Over the past couple of weeks, amid increasing discussions regarding the moral acceptability of loot boxes in modern video games, a petition has been circulating in order to get the UK government to discuss whether or not loot boxes should be considered gambling.
The petition gathered enough support, and yesterday, loot boxes were brought up for discussion in parliament.
To summarise the view of the UK government, loot boxes are not gambling until you can sell the resulting items earned from them for real money. Once you can theoretically use loot boxes as a way to earn real money, dependant on your luck, that’s when they become gambling. Below, you can read the most pertinent part of the discussion:
Away from the third party websites which are overtly gambling (offering betting, casino games and lottery products) the ability to exchange in-game items for cash or trade on secondary markets also risks drawing elements within games themselves into gambling definitions. By way of example, one commonly used method for players to acquire in-game items is through the purchase of keys from the games publisher to unlock ‘crates’, ‘cases’ or ‘bundles’ which contain an unknown quantity and value of in-game items as a prize. The payment of a stake (key) for the opportunity to win a prize (in-game items) determined (or presented as determined) at random bears a close resemblance, for instance, to the playing of a gaming machine. Where there are readily accessible opportunities to cash in or exchange those awarded in-game items for money or money’s worth those elements of the game are likely to be considered licensable gambling activities.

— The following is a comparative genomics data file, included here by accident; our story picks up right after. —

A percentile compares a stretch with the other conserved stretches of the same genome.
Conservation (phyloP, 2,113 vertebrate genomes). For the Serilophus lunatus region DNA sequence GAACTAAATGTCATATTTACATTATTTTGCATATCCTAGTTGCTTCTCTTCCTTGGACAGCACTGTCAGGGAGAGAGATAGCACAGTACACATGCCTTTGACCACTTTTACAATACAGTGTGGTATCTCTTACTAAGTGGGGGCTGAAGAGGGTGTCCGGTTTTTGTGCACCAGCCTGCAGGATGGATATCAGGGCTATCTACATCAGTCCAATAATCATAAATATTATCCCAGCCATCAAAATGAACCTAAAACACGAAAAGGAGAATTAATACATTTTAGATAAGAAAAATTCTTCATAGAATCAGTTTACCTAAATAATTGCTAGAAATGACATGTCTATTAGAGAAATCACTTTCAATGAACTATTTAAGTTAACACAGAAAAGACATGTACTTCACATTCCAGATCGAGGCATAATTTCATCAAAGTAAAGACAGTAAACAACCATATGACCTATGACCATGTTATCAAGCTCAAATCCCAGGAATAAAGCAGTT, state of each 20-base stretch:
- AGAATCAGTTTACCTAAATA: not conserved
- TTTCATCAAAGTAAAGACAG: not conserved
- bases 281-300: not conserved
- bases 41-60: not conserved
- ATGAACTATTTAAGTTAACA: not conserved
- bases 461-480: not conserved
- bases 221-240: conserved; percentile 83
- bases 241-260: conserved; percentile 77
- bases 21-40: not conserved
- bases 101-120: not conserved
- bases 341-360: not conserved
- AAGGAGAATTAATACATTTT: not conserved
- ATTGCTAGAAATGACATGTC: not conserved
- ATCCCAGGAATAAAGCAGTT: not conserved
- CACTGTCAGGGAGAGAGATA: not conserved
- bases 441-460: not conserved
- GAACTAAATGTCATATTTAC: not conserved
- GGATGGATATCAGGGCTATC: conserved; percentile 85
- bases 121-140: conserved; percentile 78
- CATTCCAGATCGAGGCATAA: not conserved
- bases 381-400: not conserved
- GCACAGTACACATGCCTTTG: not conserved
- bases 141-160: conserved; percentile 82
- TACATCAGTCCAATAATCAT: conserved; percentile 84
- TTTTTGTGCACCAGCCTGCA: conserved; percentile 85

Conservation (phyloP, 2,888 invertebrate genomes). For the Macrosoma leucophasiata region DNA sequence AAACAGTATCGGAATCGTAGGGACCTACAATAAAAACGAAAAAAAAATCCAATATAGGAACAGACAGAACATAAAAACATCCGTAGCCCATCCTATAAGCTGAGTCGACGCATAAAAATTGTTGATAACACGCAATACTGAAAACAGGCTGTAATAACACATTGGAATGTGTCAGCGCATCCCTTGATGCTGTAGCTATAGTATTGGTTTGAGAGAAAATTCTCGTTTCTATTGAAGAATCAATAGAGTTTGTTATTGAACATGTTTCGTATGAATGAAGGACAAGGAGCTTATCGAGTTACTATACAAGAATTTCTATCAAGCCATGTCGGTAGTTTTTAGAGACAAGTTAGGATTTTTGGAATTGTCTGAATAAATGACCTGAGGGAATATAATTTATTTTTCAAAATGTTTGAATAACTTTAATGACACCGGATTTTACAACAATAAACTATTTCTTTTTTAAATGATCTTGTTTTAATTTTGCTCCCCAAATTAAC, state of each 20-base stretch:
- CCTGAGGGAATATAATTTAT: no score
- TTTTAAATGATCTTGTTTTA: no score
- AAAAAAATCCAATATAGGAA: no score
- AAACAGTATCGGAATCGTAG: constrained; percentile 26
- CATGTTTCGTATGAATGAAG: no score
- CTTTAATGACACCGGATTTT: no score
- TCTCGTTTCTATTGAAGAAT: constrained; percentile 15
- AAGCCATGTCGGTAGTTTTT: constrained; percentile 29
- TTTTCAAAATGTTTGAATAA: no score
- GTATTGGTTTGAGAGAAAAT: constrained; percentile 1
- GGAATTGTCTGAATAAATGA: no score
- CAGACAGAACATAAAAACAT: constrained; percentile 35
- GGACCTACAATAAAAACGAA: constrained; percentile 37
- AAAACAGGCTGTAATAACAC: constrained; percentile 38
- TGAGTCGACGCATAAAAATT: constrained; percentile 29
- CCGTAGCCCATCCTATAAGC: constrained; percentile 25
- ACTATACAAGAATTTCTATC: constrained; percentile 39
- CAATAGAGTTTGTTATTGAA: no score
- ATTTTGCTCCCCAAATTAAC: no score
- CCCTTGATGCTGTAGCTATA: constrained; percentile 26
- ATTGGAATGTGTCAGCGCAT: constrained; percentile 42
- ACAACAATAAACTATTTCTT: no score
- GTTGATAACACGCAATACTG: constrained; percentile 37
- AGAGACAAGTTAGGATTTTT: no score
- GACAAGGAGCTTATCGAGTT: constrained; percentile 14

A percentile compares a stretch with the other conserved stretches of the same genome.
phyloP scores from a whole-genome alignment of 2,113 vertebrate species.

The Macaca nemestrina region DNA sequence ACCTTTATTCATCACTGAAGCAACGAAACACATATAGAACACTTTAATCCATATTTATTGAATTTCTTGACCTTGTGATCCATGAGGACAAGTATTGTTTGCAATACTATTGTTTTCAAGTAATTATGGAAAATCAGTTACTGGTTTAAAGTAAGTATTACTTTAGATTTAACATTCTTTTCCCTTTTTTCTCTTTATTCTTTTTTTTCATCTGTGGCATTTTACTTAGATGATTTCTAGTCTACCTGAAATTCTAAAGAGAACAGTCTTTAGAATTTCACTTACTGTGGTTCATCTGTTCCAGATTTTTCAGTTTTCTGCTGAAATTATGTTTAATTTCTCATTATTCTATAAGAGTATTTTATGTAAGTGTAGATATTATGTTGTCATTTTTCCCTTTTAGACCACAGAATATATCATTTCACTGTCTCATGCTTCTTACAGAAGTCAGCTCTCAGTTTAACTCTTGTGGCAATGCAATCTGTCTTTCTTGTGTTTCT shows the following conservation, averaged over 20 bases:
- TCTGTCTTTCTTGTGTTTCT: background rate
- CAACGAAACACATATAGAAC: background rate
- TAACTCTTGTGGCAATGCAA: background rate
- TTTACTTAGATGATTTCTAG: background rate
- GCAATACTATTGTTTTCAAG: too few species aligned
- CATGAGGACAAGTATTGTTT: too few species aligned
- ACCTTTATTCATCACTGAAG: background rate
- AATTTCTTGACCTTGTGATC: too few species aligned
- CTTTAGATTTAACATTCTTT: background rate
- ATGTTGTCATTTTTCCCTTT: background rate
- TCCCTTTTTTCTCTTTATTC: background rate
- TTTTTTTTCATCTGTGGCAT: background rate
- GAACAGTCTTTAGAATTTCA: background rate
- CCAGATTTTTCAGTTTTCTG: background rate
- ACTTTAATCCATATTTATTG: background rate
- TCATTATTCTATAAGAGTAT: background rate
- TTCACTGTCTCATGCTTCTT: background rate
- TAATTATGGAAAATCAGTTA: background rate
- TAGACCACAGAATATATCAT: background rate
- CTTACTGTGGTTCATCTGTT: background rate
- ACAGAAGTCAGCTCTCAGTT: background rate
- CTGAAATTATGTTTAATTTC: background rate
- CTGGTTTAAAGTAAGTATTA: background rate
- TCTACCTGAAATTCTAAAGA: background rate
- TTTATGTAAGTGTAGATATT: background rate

However, this seemingly isn’t the end of the discussion. This topic is now on the government’s radar, and may be regulated if practices change in the future.
The government recognise the risks that come from increasing convergence between gambling and computer games. The Gambling Commission is keeping this matter under review and will continue to monitor developments in the market.
So, there’s the UK government’s stance. It’s entirely possible we will eventually settle on a term distinct from gambling under which to regulate loot boxes, or perhaps a particularly egregious example will trigger regulation. But for now, the UK government does not believe that loot boxes need to be regulated like gambling.